[Image above] The development of a novel iron shape memory alloy, which, according to a new study, is capable of being produced at the industrial scale, could signal a shift for the construction industry. Credit: Firma G.RAU GmbH & Co. KG, Pforzheim, D

I am incredibly inflexible.

Don’t get me wrong—I enjoy a post-workout stretch or the occasional Saturday morning PiYo class from time to time, but I’ll never achieve the incredible flexibility or grace of gymnasts, figure skaters, and Cirque du Soleil contortionists.

They bend. I break.

They leap. I lunge.

They twist their body into pretzels. I eat pretzels.

Most impressive, however, is that they do this—the bending, leaping, and twisting—and quickly unfold themselves as if nothing ever happened.

Likewise, shape memory alloys (SMAs) can just as easily return to their original shape after being deformed by heat.

The presto-chango of these shape- and mind-bending metals makes them the perfect material for everything from household appliances (SMA deep fryer, anyone?) and clothing (an Ni-Ti underwire undergarment) to the most common of medical devices—glasses. (Click here to read about a new superhydrophillic coating that hopes to keep our specs spic and span.)

Though not currently widely used in the construction industry, SMAs could potentially pre-stress the concrete beams that shore up bridges—and a team from Switzerland’s Empa research lab is hoping to help these alloys live up to that potential.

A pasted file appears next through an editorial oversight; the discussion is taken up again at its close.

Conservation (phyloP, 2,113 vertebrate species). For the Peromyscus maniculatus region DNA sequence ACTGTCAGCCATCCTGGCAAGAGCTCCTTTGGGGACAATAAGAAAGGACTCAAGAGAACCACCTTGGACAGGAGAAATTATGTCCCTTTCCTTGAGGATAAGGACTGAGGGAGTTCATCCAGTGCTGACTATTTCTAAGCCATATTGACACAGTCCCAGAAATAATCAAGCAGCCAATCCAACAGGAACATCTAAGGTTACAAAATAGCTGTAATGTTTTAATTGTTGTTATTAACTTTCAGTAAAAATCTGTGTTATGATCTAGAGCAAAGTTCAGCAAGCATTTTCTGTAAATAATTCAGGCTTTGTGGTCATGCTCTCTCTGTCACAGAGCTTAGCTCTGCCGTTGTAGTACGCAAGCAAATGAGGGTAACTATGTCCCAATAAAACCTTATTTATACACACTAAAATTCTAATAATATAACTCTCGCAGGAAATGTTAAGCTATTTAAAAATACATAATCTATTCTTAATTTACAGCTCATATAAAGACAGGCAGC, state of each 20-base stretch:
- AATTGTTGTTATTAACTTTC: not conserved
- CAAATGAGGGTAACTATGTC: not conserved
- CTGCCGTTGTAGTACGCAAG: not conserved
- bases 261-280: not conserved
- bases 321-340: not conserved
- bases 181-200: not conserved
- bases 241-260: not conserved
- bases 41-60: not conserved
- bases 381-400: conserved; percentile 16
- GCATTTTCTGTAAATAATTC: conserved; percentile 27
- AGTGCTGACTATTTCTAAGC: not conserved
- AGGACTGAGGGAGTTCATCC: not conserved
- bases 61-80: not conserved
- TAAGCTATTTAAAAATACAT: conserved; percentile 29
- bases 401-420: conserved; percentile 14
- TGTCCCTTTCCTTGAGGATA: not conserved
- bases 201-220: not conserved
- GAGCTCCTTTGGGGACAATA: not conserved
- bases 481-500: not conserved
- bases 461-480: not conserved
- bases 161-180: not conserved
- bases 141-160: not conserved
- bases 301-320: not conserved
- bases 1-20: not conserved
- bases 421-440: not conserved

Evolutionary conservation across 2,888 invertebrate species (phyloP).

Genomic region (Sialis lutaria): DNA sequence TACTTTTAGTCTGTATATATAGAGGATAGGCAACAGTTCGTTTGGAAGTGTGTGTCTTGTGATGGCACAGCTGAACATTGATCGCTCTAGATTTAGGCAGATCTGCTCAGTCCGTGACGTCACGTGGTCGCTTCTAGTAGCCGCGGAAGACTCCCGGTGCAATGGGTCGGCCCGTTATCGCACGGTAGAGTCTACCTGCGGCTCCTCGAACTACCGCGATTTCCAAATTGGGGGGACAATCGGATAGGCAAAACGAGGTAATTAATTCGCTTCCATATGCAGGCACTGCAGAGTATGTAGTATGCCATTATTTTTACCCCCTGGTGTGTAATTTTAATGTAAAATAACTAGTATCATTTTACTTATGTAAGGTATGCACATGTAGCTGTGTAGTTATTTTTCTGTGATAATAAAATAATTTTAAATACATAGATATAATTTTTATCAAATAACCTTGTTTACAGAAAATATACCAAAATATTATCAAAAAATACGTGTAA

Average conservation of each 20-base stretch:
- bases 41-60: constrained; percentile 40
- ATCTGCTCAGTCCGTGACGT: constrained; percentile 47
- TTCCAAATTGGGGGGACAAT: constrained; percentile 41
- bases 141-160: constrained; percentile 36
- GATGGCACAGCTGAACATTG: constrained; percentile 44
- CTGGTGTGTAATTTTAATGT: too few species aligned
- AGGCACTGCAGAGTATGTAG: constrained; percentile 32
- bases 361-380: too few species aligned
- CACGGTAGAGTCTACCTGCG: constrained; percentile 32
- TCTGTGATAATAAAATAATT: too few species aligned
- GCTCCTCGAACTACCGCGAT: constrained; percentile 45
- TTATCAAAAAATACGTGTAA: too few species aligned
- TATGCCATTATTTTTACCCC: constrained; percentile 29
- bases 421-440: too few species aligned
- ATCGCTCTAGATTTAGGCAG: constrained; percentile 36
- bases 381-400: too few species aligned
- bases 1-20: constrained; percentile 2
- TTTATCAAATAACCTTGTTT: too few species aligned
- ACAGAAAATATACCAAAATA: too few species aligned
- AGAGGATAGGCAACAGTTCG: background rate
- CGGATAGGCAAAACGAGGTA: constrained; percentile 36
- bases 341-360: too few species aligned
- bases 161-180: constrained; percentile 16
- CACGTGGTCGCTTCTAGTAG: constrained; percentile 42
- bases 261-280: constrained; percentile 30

However, the nickel titanium alloys used in eyeglasses aren’t exactly ideal for more concrete (pun intended) applications.


A concrete beam, reinforced with two Fe-SMA laminates embedded in grooves. Credit: Empa

Iron-based SMA products—the raw materials and processing of which are much less expensive—make more sense, but their use has been limited by the fact that the materials have to be heated to 400°C for the memory effect to kick in, a temperature far too hot for heat-sensitive materials like concrete and mortar.

Empa researchers, led by Christian Leinenbach of the group’s Joining Technology and Corrosion Laboratory, have turned stumbling block to success, producing an iron-manganese-silicon SMA alloy that is activated at a cool 160°C.


Two FeSMA strips are embedded in a reinforced concrete beam and fixed with mortar. Credit: Empa

According to the release, “The material science researchers ‘designed’ a range of virtual alloys using thermodynamic simulations, and then selected the most promising combinations. These were then manufactured in the laboratory and their shape memory characteristics tested, with great success. Several of the new materials met the construction engineers’ requirements, an important milestone on the path to providing economic shape memory steel alloys for industrial applications—in other words, manufacturing them by the ton.”


The retrofitted FeSMA strips pre-stress the reinforced concrete beam, increasing its load carrying capacity. Credit: Empa

The team believes that these novel alloys could help engineers pre-stress structures that aren’t easily pre-stressed (like “short fibre concrete, near surface mounted laminates, column wrapping, and ribbed armoring steel”) using more conventional techniques—and the Commission for Technology and Innovation agrees.

They recently financed a feasibility study that showed that the alloys could be produced in large quantities outside of the lab.

The manufacturing process was developed in collaboration with Leoben University (Austria), the Technical University Bergakademie Freiberg (Germany), and G. Rau GmbH (Germany). Swiss startup re-Fer AG plans to use the process to manufacture the iron-based SMA on an industrial scale and anticipates the cost of the new product will “be about the same order of magnitude as that for stainless steel-based materials.”

To see the material in action, check out the video below, in which Masoud Motavalli, head of Empa’s Strucutral Engineering Lab, shows off the new SMA.